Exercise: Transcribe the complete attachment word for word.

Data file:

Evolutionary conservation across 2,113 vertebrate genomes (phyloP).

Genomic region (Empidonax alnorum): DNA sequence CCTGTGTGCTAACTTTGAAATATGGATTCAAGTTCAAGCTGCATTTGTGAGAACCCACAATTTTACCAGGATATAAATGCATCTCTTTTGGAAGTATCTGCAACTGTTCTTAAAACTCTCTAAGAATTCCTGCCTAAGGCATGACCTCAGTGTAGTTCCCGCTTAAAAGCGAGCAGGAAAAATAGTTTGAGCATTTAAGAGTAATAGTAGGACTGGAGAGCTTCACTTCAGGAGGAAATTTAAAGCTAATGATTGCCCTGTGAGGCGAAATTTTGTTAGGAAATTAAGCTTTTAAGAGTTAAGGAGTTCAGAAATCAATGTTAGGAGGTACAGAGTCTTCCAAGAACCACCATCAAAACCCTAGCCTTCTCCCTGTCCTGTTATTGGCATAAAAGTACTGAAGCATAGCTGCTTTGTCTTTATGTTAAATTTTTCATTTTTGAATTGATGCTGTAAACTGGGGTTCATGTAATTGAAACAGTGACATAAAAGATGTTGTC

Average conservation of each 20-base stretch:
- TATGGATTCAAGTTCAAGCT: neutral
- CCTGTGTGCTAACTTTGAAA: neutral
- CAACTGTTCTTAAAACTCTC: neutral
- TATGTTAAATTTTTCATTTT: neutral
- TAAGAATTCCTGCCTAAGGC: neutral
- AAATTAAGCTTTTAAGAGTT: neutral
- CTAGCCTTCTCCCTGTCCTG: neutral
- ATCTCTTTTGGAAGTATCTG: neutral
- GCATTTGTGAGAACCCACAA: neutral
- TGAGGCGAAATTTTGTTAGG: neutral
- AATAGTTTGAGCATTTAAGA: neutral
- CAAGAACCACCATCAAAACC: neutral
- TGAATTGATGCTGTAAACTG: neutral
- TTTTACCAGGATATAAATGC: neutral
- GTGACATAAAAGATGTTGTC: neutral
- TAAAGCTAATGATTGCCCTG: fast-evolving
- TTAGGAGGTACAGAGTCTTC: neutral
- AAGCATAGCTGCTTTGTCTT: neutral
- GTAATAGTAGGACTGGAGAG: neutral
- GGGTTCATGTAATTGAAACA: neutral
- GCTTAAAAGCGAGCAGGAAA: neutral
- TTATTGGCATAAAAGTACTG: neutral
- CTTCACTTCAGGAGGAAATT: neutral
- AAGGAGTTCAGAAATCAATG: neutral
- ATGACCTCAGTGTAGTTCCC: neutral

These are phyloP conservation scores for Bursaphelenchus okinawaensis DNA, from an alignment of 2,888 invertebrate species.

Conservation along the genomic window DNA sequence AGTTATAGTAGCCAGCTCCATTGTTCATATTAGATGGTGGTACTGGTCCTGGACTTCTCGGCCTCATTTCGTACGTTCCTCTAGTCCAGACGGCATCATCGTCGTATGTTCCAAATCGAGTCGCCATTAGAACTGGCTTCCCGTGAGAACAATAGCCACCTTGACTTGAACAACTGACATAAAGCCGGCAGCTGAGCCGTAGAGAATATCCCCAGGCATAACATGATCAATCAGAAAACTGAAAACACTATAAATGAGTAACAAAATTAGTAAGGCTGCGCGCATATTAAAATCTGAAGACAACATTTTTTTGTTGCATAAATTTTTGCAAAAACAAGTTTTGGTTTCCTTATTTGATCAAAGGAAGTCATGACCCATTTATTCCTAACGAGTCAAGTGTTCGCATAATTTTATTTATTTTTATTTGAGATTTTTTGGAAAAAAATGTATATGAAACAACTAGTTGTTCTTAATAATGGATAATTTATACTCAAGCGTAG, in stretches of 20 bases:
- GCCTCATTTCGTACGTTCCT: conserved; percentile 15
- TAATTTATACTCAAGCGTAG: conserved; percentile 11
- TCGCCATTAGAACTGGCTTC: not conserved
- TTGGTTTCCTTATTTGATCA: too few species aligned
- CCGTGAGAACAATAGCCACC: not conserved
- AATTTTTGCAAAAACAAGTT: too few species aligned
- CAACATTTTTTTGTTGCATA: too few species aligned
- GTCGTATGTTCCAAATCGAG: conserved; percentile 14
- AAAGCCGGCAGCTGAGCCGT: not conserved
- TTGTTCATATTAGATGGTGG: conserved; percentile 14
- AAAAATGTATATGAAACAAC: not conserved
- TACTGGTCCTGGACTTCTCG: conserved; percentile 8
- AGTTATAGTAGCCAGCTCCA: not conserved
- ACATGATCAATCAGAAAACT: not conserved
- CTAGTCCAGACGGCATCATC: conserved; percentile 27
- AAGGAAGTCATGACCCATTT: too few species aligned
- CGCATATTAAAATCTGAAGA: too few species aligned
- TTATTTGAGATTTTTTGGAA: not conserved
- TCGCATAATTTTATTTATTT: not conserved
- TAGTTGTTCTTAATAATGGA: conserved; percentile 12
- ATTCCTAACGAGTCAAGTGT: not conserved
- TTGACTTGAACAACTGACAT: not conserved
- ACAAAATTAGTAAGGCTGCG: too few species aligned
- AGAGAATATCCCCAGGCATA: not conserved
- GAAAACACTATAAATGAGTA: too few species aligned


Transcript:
Evolutionary conservation across 2,113 vertebrate genomes (phyloP).

Genomic region (Empidonax alnorum): DNA sequence CCTGTGTGCTAACTTTGAAATATGGATTCAAGTTCAAGCTGCATTTGTGAGAACCCACAATTTTACCAGGATATAAATGCATCTCTTTTGGAAGTATCTGCAACTGTTCTTAAAACTCTCTAAGAATTCCTGCCTAAGGCATGACCTCAGTGTAGTTCCCGCTTAAAAGCGAGCAGGAAAAATAGTTTGAGCATTTAAGAGTAATAGTAGGACTGGAGAGCTTCACTTCAGGAGGAAATTTAAAGCTAATGATTGCCCTGTGAGGCGAAATTTTGTTAGGAAATTAAGCTTTTAAGAGTTAAGGAGTTCAGAAATCAATGTTAGGAGGTACAGAGTCTTCCAAGAACCACCATCAAAACCCTAGCCTTCTCCCTGTCCTGTTATTGGCATAAAAGTACTGAAGCATAGCTGCTTTGTCTTTATGTTAAATTTTTCATTTTTGAATTGATGCTGTAAACTGGGGTTCATGTAATTGAAACAGTGACATAAAAGATGTTGTC

Average conservation of each 20-base stretch:
- TATGGATTCAAGTTCAAGCT: neutral
- CCTGTGTGCTAACTTTGAAA: neutral
- CAACTGTTCTTAAAACTCTC: neutral
- TATGTTAAATTTTTCATTTT: neutral
- TAAGAATTCCTGCCTAAGGC: neutral
- AAATTAAGCTTTTAAGAGTT: neutral
- CTAGCCTTCTCCCTGTCCTG: neutral
- ATCTCTTTTGGAAGTATCTG: neutral
- GCATTTGTGAGAACCCACAA: neutral
- TGAGGCGAAATTTTGTTAGG: neutral
- AATAGTTTGAGCATTTAAGA: neutral
- CAAGAACCACCATCAAAACC: neutral
- TGAATTGATGCTGTAAACTG: neutral
- TTTTACCAGGATATAAATGC: neutral
- GTGACATAAAAGATGTTGTC: neutral
- TAAAGCTAATGATTGCCCTG: fast-evolving
- TTAGGAGGTACAGAGTCTTC: neutral
- AAGCATAGCTGCTTTGTCTT: neutral
- GTAATAGTAGGACTGGAGAG: neutral
- GGGTTCATGTAATTGAAACA: neutral
- GCTTAAAAGCGAGCAGGAAA: neutral
- TTATTGGCATAAAAGTACTG: neutral
- CTTCACTTCAGGAGGAAATT: neutral
- AAGGAGTTCAGAAATCAATG: neutral
- ATGACCTCAGTGTAGTTCCC: neutral

These are phyloP conservation scores for Bursaphelenchus okinawaensis DNA, from an alignment of 2,888 invertebrate species.

Conservation along the genomic window DNA sequence AGTTATAGTAGCCAGCTCCATTGTTCATATTAGATGGTGGTACTGGTCCTGGACTTCTCGGCCTCATTTCGTACGTTCCTCTAGTCCAGACGGCATCATCGTCGTATGTTCCAAATCGAGTCGCCATTAGAACTGGCTTCCCGTGAGAACAATAGCCACCTTGACTTGAACAACTGACATAAAGCCGGCAGCTGAGCCGTAGAGAATATCCCCAGGCATAACATGATCAATCAGAAAACTGAAAACACTATAAATGAGTAACAAAATTAGTAAGGCTGCGCGCATATTAAAATCTGAAGACAACATTTTTTTGTTGCATAAATTTTTGCAAAAACAAGTTTTGGTTTCCTTATTTGATCAAAGGAAGTCATGACCCATTTATTCCTAACGAGTCAAGTGTTCGCATAATTTTATTTATTTTTATTTGAGATTTTTTGGAAAAAAATGTATATGAAACAACTAGTTGTTCTTAATAATGGATAATTTATACTCAAGCGTAG, in stretches of 20 bases:
- GCCTCATTTCGTACGTTCCT: conserved; percentile 15
- TAATTTATACTCAAGCGTAG: conserved; percentile 11
- TCGCCATTAGAACTGGCTTC: not conserved
- TTGGTTTCCTTATTTGATCA: too few species aligned
- CCGTGAGAACAATAGCCACC: not conserved
- AATTTTTGCAAAAACAAGTT: too few species aligned
- CAACATTTTTTTGTTGCATA: too few species aligned
- GTCGTATGTTCCAAATCGAG: conserved; percentile 14
- AAAGCCGGCAGCTGAGCCGT: not conserved
- TTGTTCATATTAGATGGTGG: conserved; percentile 14
- AAAAATGTATATGAAACAAC: not conserved
- TACTGGTCCTGGACTTCTCG: conserved; percentile 8
- AGTTATAGTAGCCAGCTCCA: not conserved
- ACATGATCAATCAGAAAACT: not conserved
- CTAGTCCAGACGGCATCATC: conserved; percentile 27
- AAGGAAGTCATGACCCATTT: too few species aligned
- CGCATATTAAAATCTGAAGA: too few species aligned
- TTATTTGAGATTTTTTGGAA: not conserved
- TCGCATAATTTTATTTATTT: not conserved
- TAGTTGTTCTTAATAATGGA: conserved; percentile 12
- ATTCCTAACGAGTCAAGTGT: not conserved
- TTGACTTGAACAACTGACAT: not conserved
- ACAAAATTAGTAAGGCTGCG: too few species aligned
- AGAGAATATCCCCAGGCATA: not conserved
- GAAAACACTATAAATGAGTA: too few species aligned